Nine months after revealing plans to develop a decentralized and encrypted chat application, BitTorrent has opened public testing for Windows, Mac and Android versions of the program Wednesday.
Called Bleep, the application supports voice calls and instant messages that are encrypted end-to-end between devices. There are no central traffic relay servers that could potentially expose communications to subpoenas and other forms of data collection by governments.
Instead, Bleep uses a custom distributed hash table (DHT) to find the IP (Internet Protocol) addresses of a user's contacts and allow them to communicate directly. The DHT is a lookup service distributed among all Bleep clients, forming a peer-to-peer network of nodes that is similar to the one used by BitTorrent file sharing programs.
For now the DHT used by Bleep is quite small, making it vulnerable to correlation attacks where an attacker injects a large number of nodes — software clients that act as DHT nodes — into the network giving them the ability to collect metadata and determine who is talking to whom and at what time. However, the program will eventually use the same DHT network as the popular uTorrent and BitTorrent clients, which has millions of active nodes at any given time, said Farid Fadaie, head of product for BitTorrent Bleep, in a blog post that details how the application works.
Bleep uses public-key cryptography. On installation it generates a private and public key pair that allows users to communicate in incognito mode. While incognito, users need to exchange QR codes or public keys to find and communicate with each other through the program.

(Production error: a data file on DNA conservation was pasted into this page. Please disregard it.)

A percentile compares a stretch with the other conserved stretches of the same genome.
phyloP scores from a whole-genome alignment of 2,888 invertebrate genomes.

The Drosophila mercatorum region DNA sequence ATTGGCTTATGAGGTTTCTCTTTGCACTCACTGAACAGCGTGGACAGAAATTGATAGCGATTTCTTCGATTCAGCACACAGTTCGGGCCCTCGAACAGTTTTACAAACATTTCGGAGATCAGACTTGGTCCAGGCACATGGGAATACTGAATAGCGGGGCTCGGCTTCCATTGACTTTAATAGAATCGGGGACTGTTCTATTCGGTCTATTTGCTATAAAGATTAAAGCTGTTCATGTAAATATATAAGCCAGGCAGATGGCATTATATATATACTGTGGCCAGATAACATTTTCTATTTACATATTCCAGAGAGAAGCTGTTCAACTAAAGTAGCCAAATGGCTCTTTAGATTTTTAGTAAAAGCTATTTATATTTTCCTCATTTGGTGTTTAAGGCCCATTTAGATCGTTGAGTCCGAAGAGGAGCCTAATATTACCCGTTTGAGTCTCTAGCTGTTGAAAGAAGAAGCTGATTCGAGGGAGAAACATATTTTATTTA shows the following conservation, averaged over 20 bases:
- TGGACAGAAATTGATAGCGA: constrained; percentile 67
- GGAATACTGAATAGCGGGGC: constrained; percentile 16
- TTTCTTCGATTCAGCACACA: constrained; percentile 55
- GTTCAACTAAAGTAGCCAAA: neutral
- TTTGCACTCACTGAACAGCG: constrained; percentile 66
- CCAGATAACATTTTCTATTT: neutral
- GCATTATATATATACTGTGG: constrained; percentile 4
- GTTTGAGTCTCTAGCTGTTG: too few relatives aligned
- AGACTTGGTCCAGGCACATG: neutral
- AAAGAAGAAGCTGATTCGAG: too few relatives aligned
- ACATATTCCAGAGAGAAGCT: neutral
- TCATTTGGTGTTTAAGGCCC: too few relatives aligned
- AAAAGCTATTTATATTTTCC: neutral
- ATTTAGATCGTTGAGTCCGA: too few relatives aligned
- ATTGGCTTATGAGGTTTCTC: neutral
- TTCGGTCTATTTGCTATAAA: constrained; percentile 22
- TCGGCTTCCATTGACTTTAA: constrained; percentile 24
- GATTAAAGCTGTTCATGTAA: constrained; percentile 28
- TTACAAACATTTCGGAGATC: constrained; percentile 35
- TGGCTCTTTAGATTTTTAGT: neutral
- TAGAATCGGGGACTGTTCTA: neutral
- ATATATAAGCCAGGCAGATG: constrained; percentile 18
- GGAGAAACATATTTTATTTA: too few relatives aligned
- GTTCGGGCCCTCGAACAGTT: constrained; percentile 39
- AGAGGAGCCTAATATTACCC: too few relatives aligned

However, users also have the option to register their public keys on a central server and to associate them with email addresses or telephone numbers, making themselves discoverable to other users though those identifiers. Use of this central lookup directory is a personal choice that sacrifices privacy for convenience, but once a contact is added the communication is still done directly device to device.
"Once a user accepts an invitation from a friend, the engine creates an encrypted tunnel over UDP [User Datagram Protocol] between the two peers," Fadaie said. "The messages that are sent over the tunnel are all end-to-end encrypted. We also support forward secrecy, which essentially means that we change the encryption key every once in a while to make it even harder to decrypt the traffic — even if, by some miracle, the encryption key is compromised."
Users can install and test the program on their preferred platform, but they should keep in mind that these are alpha versions so they are likely to encounter bugs. It's probably best not to use the application for sensitive communications until a stable version is released.
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